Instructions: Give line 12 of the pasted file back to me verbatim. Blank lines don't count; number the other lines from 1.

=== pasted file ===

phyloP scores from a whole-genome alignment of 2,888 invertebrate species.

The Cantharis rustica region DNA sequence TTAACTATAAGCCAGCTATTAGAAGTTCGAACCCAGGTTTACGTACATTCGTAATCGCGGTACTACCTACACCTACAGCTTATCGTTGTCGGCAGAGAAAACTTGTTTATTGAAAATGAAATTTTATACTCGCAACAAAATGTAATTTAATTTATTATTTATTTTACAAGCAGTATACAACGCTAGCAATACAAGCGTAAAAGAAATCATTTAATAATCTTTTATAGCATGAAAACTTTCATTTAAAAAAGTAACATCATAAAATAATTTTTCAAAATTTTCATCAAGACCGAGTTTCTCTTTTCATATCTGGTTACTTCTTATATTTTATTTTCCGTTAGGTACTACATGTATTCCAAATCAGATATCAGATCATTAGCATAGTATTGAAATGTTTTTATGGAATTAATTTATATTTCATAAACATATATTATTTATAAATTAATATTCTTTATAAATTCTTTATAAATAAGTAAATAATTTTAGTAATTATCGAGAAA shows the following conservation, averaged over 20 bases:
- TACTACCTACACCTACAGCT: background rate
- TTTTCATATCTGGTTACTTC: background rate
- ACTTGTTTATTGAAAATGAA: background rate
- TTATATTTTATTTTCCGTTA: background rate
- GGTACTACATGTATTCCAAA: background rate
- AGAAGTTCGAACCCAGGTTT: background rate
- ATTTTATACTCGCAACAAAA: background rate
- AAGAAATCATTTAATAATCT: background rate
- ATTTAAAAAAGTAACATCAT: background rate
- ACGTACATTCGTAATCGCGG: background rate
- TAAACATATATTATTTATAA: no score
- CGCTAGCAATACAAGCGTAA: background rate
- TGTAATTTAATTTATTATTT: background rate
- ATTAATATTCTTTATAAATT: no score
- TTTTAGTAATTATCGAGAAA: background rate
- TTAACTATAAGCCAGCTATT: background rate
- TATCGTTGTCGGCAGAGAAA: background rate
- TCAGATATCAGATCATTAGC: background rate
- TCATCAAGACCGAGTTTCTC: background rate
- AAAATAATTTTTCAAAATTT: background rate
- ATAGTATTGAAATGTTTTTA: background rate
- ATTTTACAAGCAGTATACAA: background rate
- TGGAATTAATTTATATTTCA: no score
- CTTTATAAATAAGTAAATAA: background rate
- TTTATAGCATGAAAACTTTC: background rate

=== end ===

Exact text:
- ACGTACATTCGTAATCGCGG: background rate